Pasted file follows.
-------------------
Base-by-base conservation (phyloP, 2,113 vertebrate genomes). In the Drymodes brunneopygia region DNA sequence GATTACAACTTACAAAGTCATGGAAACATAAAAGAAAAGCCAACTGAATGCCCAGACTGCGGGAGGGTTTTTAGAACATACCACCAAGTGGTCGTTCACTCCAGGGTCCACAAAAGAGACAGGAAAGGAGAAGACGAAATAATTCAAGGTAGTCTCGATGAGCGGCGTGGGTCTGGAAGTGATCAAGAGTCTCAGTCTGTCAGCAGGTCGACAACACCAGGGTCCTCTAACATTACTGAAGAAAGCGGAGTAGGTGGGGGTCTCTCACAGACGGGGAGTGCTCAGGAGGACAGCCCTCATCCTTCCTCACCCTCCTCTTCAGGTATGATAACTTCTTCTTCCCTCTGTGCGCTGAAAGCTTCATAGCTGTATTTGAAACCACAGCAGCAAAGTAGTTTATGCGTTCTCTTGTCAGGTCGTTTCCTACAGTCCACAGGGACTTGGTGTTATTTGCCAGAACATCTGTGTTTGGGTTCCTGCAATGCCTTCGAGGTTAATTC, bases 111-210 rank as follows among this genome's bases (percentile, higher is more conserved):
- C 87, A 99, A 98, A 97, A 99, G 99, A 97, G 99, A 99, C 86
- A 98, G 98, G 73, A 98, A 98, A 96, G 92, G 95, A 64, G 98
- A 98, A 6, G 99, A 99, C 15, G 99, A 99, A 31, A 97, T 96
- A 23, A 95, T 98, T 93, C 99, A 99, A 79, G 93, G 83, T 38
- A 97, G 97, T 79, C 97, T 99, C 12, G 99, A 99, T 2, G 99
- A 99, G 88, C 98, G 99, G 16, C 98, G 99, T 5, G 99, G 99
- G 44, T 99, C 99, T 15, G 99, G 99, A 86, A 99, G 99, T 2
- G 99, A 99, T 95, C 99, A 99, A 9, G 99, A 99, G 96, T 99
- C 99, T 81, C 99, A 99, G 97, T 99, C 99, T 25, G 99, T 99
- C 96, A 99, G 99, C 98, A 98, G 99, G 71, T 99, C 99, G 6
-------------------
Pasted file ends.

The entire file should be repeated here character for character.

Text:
Base-by-base conservation (phyloP, 2,113 vertebrate genomes). In the Drymodes brunneopygia region DNA sequence GATTACAACTTACAAAGTCATGGAAACATAAAAGAAAAGCCAACTGAATGCCCAGACTGCGGGAGGGTTTTTAGAACATACCACCAAGTGGTCGTTCACTCCAGGGTCCACAAAAGAGACAGGAAAGGAGAAGACGAAATAATTCAAGGTAGTCTCGATGAGCGGCGTGGGTCTGGAAGTGATCAAGAGTCTCAGTCTGTCAGCAGGTCGACAACACCAGGGTCCTCTAACATTACTGAAGAAAGCGGAGTAGGTGGGGGTCTCTCACAGACGGGGAGTGCTCAGGAGGACAGCCCTCATCCTTCCTCACCCTCCTCTTCAGGTATGATAACTTCTTCTTCCCTCTGTGCGCTGAAAGCTTCATAGCTGTATTTGAAACCACAGCAGCAAAGTAGTTTATGCGTTCTCTTGTCAGGTCGTTTCCTACAGTCCACAGGGACTTGGTGTTATTTGCCAGAACATCTGTGTTTGGGTTCCTGCAATGCCTTCGAGGTTAATTC, bases 111-210 rank as follows among this genome's bases (percentile, higher is more conserved):
- C 87, A 99, A 98, A 97, A 99, G 99, A 97, G 99, A 99, C 86
- A 98, G 98, G 73, A 98, A 98, A 96, G 92, G 95, A 64, G 98
- A 98, A 6, G 99, A 99, C 15, G 99, A 99, A 31, A 97, T 96
- A 23, A 95, T 98, T 93, C 99, A 99, A 79, G 93, G 83, T 38
- A 97, G 97, T 79, C 97, T 99, C 12, G 99, A 99, T 2, G 99
- A 99, G 88, C 98, G 99, G 16, C 98, G 99, T 5, G 99, G 99
- G 44, T 99, C 99, T 15, G 99, G 99, A 86, A 99, G 99, T 2
- G 99, A 99, T 95, C 99, A 99, A 9, G 99, A 99, G 96, T 99
- C 99, T 81, C 99, A 99, G 97, T 99, C 99, T 25, G 99, T 99
- C 96, A 99, G 99, C 98, A 98, G 99, G 71, T 99, C 99, G 6